On another occasion, while we were enjoying a romantic stroll through the scent-filled botanical gardens of Melbourne, Harry got the inspired idea to take me for a tactile tour around the cactus garden because rare flowers were in full bloom and large enough for me to see. Hesitantly, my fingers unfurled from the white cane to gently grasp the plant in his hand.

With much care and a deep intake of breath, I managed to avoid being spiked by the impressive serrated leaves of several cacti until Harry gathered up a fallen specimen from the mulched ground near our feet. He was so taken with the excitement of sharing nature’s little treasure, and to include me in seeing what he could see that, without thinking, he handed me the small fruit of the prickly pear, realising in the split second it took me to throw it back at him, that maybe, pulling out fine needle-like hairs from both our palms could have been better handled – if we had brought thick industrial gloves.

Blind parent – sighted child


When my son was very young, we shared a tactile communication: through puzzle play,clay moulding, Lego building, baking cookies. Michael learned to bypass my lack of sight by tracing shapes onto my open palm, knowing that when he did this, mummy could ‘see’ the object by drawing it. His little fingers tickled my palm and I held back tears of love for his thoughtfulness.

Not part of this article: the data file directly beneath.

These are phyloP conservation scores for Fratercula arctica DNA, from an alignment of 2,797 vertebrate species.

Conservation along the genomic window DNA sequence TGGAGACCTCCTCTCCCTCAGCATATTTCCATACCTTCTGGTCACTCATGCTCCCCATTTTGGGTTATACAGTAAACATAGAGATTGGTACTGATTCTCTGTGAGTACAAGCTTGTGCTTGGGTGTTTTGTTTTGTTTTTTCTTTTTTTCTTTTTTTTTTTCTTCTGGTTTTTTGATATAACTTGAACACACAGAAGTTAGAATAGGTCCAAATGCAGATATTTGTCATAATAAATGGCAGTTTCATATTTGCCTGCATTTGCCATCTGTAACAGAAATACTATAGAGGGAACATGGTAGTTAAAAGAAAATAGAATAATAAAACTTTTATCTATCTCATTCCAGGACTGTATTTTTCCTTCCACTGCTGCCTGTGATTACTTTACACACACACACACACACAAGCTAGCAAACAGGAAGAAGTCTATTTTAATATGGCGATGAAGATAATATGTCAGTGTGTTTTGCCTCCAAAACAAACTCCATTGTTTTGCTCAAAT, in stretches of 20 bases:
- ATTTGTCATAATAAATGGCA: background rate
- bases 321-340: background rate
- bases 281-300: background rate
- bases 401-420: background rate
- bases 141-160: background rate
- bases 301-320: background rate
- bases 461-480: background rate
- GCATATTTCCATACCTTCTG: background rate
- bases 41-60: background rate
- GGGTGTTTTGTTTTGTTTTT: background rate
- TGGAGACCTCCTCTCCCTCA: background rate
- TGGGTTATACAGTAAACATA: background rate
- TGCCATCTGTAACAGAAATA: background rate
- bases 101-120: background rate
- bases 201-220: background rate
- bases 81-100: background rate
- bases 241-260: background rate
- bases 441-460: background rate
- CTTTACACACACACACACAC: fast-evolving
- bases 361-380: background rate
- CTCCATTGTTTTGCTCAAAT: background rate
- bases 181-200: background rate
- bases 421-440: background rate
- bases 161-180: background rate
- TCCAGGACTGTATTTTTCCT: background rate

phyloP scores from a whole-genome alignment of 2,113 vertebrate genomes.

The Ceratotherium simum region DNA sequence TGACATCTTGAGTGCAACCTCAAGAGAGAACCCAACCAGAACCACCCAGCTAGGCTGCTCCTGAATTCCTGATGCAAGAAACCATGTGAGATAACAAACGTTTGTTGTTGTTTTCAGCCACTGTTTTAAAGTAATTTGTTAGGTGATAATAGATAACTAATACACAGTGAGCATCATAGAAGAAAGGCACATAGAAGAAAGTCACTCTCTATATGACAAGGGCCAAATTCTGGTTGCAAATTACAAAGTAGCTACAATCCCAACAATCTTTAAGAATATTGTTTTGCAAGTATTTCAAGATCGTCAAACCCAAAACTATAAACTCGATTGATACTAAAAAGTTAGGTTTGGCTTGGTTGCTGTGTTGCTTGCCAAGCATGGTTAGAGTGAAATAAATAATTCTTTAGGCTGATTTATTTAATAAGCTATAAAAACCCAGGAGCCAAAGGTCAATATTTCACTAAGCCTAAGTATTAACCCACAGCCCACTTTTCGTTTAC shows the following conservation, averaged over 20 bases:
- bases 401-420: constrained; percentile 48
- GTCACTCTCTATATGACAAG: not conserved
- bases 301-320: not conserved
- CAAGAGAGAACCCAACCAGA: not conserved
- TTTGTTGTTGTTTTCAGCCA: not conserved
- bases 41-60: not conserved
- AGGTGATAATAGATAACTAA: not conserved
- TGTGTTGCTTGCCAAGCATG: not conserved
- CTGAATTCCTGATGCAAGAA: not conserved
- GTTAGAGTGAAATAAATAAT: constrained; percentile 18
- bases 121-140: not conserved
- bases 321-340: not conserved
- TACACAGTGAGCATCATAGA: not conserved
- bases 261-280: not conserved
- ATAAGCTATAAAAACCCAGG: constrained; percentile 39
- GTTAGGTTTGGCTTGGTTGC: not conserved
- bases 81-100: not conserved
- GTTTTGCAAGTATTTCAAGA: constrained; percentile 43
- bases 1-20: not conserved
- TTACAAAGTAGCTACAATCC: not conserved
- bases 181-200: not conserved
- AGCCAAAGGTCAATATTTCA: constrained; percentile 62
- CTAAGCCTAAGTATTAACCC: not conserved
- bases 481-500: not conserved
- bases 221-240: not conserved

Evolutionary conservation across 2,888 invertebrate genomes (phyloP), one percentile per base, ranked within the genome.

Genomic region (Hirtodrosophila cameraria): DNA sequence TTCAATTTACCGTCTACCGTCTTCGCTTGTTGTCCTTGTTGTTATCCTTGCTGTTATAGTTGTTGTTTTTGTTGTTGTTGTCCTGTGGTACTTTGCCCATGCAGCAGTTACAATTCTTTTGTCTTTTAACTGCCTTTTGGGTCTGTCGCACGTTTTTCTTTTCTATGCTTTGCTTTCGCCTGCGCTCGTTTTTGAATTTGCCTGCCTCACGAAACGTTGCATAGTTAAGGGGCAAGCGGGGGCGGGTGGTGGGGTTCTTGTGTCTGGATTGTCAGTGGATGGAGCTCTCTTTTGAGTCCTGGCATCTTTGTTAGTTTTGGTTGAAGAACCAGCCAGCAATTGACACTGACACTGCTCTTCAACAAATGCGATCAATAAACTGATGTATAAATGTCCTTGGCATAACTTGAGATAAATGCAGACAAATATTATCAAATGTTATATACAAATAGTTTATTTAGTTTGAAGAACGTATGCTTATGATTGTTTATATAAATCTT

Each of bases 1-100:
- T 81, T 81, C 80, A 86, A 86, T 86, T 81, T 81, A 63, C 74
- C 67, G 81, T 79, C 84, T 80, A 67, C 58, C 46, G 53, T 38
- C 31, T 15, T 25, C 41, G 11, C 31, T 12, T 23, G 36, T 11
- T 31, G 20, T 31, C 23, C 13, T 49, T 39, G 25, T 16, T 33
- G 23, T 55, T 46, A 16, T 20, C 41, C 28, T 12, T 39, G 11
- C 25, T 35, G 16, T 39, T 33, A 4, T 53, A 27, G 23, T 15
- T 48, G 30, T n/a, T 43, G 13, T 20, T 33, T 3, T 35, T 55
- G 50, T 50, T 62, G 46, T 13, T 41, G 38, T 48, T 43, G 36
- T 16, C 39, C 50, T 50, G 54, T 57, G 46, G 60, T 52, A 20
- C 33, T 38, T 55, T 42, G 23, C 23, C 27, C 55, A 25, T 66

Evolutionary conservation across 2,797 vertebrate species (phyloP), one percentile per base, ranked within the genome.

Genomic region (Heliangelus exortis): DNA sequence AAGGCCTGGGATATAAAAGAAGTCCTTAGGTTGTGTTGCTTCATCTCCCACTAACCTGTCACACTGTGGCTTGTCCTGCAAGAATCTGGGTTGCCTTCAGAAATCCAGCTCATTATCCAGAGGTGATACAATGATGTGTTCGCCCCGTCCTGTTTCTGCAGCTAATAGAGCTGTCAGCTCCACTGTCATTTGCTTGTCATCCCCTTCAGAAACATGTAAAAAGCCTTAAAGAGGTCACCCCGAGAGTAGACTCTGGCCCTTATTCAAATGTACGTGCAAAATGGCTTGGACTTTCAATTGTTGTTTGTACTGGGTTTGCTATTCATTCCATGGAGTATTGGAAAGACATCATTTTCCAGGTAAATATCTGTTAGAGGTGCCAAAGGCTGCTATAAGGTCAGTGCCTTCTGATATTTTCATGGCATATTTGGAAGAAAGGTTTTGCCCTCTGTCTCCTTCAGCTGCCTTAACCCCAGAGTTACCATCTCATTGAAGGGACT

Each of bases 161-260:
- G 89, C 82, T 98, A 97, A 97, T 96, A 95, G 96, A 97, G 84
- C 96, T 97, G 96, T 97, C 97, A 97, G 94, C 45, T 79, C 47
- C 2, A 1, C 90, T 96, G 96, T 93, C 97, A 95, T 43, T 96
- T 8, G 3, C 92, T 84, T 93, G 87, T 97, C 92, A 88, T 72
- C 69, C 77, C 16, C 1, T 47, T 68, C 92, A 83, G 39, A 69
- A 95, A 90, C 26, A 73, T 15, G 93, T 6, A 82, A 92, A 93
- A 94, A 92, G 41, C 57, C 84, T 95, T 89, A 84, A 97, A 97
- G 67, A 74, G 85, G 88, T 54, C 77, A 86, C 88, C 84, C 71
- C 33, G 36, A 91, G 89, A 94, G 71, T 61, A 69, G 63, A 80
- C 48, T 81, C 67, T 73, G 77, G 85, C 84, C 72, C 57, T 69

At kindergarten, we sat together on tiny wooden chairs by tiny wooden tables, feeling our way around puzzles. One particular day, the teacher was showing the little people how to bend paper to make a paper plane. Michael asked me for sighted guidance but I had no idea how to advise him. We persevered together, awkwardly turning the paper this way and that. If only I could see enough to help my son complete this simple task.

 ‘Now, just fold along this line, then turn the paper over this way and then…' the teacher held up her paper plane. The children gasped in awe.

‘Which way, Mummy?' Michael asked again. ‘Is this right?'

I replied, biting my bottom lip, 'What do you think, darling? Does it look like your teacher’s plane?'

He persisted with the folding of paper unaware of my silent tears. The teacher came over to our table, and rested a kind hand on my shoulder. My heart tripped with gratitude as she said to Michael,

‘Clever boy. That’s nearly right.’

Back in the comfort of our home, and away from scrutinizing eyes, we continued our tactile communication. We collected cards of all sorts and cut out magazine pictures, chatting about the images, pasting them into our own large scrapbooks, remembering the scenes on each page. We sang funny songs and silly rhymes to spark his imagination and, at night, we made up our own stories.

But one night, as I struggled to read his favourite ‘Mr Men’ book at bedtime, I put down the magnifying glass and sighed deeply, ‘Oh dear, this is very slow, isn’t it, darling?’

Michael jumped up from under the doona, threw his warm arms around my neck, and said, eyes alight, ‘Mummy, don’t ever give up. Please tell me one of your stories.’


A poem by Sarah Martin

Sometimes I feel the ocean
Like seaweed fingers on my back

Sometimes I feel the sand
Brush away the past held in my eyes

Sometimes I feel the breeze
Encouraging my life to exhale

Sometimes I feel the sun
Melt the darkness set in my heart

Sometimes I feel the rip
Pull me back once again

Sarah Martin is a Melbourne based poet who shares her experience of Retinitus Pigmentosa (RP)  through creating poetry to melt away any darkness that tries to set in her heart. To read more of her inspired thoughts, you can visit her blog:


Next post: The four main tools that live in my ‘blind tradie’ toolbox

© 2013  Maribel Steel

1 comment:

Bee Williamson said...

Very emotional, very moving....great photos and well crafted writing - loved it!